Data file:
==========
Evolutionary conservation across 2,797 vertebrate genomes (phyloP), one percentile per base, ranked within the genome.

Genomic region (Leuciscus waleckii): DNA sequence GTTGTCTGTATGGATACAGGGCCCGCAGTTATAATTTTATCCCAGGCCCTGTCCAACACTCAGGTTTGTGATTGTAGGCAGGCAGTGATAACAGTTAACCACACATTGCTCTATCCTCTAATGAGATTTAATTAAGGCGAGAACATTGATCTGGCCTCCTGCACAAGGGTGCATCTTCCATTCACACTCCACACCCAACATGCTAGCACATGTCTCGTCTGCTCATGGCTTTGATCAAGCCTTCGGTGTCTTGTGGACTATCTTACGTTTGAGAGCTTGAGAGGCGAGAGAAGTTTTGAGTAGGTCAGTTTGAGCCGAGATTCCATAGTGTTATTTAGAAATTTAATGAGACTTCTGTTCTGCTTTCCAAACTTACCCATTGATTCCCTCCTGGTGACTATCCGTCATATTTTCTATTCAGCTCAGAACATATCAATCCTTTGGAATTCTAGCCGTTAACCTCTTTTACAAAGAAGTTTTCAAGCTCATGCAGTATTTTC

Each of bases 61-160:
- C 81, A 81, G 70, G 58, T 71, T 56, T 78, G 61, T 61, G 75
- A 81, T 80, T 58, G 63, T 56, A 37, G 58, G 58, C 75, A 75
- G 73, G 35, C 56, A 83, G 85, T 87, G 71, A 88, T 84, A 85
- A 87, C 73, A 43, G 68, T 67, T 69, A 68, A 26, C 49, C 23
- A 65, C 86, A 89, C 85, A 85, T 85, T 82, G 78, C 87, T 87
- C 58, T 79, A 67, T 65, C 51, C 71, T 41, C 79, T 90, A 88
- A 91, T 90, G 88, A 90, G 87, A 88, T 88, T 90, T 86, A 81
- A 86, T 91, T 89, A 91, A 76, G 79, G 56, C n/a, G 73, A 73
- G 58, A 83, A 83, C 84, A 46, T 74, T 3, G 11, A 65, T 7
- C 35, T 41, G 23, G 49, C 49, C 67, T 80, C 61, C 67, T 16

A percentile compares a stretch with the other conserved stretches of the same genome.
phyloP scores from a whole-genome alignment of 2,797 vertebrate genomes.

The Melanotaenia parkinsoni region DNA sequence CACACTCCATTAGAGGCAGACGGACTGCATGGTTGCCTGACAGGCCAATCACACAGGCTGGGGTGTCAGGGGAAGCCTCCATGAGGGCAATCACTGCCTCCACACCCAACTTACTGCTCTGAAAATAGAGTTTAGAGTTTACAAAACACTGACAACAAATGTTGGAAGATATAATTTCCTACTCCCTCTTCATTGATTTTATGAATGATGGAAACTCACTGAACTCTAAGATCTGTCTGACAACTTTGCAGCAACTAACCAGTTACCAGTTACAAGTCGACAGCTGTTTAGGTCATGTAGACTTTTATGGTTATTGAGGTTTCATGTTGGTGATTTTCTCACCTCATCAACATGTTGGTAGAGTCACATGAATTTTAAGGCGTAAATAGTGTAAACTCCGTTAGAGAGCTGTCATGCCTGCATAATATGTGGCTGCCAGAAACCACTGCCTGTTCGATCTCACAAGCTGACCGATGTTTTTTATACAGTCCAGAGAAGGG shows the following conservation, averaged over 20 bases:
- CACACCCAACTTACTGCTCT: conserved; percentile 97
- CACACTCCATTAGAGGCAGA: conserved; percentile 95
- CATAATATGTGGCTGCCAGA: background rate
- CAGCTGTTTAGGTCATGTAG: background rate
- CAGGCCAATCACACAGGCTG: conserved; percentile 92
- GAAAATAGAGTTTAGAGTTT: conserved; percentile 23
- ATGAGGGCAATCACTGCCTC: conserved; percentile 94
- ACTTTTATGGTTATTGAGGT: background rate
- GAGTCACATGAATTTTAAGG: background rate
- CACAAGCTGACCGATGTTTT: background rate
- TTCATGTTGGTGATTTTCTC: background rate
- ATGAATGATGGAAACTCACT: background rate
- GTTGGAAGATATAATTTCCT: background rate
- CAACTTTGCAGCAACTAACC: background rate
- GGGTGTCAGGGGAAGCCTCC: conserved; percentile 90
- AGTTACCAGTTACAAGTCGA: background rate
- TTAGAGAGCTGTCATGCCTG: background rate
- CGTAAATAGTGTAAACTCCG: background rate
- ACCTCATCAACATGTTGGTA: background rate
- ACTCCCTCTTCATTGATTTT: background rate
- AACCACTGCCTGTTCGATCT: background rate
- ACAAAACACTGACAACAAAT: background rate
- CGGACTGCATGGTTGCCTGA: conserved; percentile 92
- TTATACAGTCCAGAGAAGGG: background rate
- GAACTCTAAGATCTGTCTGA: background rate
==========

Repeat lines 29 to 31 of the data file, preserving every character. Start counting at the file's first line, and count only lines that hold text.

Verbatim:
- GTTGGAAGATATAATTTCCT: background rate
- CAACTTTGCAGCAACTAACC: background rate
- GGGTGTCAGGGGAAGCCTCC: conserved; percentile 90